Investing in Onboarding

August 26, 2019 by

According to a 2018 survey by Jobvite, nearly one-third of all new recruits quit their jobs within the 90 days. A bad onboarding process can be costly, leading to poor performance and high turnover, and at best confusion on the part of the new recruit.

Onboarding is critically important, but fundamentally broken — Some 76 percent of HR leaders say onboarding practices are underutilized in their organization. An Induction is NOT onboarding — Organisations place too much emphasis on paperwork, not enough on long-term success.

Does this sound familiar?

Hi Nic, welcome to your induction, we have a ton of information for you, and we’re going to give it all to you on your first day… everything… so get ready”!

I refer to this as Induction by FIRE HOSE. It’s typically where an individual is sat down for an hour and given all the legalistic IR paperwork then put straight to work! There’s no welcome, no clarification of expectations, no connection or excitement… It’s well intentioned, but misses the mark and leads to early onset disengagement and confusion. It generally leads to a ‘deer in the headlights’ feeling of overwhelmedness, sets a negative tone & symbolises to new employees that they’re an inconvenience. Retention is poor, purpose is not achieved, it puts them in a depressive mindset due to having too much information to process!

So what’s the difference between an Induction & Onboarding?

The purpose of an induction is largely for compliance and process. The induction is the technical part of the process of bringing someone new into your team. It ensures all technical components of the role are understood and that all compliance tasks are ticked off.

So, what’s Onboarding

First impressions with a new recruit are vitally important. You have one chance to make the best first impression, and the onboarding process is it.

The Onboarding process is about setting the behaviour and cultural scene.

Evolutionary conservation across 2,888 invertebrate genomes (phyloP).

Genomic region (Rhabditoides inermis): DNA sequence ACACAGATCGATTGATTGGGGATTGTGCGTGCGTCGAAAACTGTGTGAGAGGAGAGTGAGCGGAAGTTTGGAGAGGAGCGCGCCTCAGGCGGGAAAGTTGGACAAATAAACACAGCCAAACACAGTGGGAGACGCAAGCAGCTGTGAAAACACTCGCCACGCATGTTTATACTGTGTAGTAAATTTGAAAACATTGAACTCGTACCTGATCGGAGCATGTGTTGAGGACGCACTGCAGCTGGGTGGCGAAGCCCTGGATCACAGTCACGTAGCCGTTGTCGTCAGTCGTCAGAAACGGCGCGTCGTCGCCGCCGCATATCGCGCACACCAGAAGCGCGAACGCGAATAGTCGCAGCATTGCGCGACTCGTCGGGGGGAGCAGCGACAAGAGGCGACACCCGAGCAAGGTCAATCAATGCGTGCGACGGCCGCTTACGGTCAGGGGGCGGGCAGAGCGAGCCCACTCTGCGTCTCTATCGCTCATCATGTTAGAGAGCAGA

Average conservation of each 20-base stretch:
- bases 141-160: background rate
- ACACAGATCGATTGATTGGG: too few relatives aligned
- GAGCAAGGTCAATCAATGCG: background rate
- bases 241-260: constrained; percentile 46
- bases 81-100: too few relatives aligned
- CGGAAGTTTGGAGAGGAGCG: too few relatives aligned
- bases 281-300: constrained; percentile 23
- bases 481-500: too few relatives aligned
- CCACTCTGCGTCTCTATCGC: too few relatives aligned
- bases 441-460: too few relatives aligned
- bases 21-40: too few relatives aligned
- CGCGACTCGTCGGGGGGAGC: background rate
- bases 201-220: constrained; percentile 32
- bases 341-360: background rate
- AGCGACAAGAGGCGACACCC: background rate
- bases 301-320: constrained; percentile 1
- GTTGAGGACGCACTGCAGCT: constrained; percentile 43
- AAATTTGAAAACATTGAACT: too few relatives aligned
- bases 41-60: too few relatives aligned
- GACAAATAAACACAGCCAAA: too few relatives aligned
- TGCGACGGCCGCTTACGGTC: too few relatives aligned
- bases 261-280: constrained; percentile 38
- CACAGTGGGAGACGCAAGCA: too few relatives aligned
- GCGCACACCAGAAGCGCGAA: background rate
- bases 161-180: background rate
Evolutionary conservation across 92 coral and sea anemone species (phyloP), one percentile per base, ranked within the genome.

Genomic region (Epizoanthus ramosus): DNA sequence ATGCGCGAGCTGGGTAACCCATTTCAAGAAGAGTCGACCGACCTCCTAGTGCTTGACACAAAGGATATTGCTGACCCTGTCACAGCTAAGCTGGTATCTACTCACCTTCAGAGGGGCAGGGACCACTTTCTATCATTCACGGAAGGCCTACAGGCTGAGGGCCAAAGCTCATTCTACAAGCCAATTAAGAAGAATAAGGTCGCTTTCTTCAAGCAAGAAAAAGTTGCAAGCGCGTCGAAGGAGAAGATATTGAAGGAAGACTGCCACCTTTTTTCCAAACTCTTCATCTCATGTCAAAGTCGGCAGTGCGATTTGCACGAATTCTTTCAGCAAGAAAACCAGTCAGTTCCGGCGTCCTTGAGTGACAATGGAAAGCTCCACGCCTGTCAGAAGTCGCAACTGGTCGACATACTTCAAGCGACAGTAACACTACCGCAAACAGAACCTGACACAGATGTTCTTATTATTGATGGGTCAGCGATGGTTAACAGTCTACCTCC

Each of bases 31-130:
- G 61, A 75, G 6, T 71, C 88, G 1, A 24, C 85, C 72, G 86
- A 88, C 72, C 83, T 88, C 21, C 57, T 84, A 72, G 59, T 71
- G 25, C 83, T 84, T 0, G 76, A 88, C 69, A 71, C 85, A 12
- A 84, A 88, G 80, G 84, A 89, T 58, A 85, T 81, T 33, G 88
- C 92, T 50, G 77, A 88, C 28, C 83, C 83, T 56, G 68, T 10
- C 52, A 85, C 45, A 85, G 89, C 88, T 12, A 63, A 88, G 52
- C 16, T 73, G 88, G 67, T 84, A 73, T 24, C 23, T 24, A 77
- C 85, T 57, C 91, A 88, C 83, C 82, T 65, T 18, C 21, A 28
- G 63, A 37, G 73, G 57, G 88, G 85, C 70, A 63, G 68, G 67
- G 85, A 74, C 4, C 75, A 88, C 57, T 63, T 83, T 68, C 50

It tells the new employee who you are and what underpins what you do.

Onboarding is not focused on What, but rather HOW and WHY.

The Onboarding process needs to expose the employee to the purpose and behaviours of the organisation. It will breathe life into the cultural behaviours explored during the recruitment process.

It will expose the employee to the strategy and direction of the organisation and help them get started by identifying top priorities for their role and whom they will work with in their contribution. Leaders must understand the value of bringing in new team members with clarity, enthusiasm, and a sense of their importance. It is an opportunity that disappears within a few days.

A Framework to follow:

At SRA, we have created a simple and super effective approach to onboarding that involves 4 key stages delivered over 3 months.

Stage 1 – Come Aboard

Ensures resources are used efficiently and new candidates are in control of their application

Stage 2 – Welcome Aboard

Provides everyone with the opportunity to meet, welcome and discuss mission critical factors

Stage 3 – Share & Connect

Gives inductees the opportunity to hear and be heard at a critical stage of their onboarding

Stage 4 – Reinforce & Celebrate

Creates an opportunity to proactively steer expectations and celebrate milestones

Following this onboarding system will invite your new team members to feel part of your business from the day they’re offered a position, ensuring a gradual absorption of information in an environment that welcomes open discussion.

The benefits are that you’ll have clear expectations, strong relationships and a much higher rate of natural engagement than induction by fire hose!

If you would like to consider using this approach within your organisation, including our fully integrated implementation strategy, checklists and training – we’d love to show you more!

Please contact us for more information.

Categories: Courage, Culture, happiness, Leadership, Nic Stephen, personal development, Recognition, Trust, Wellbeing

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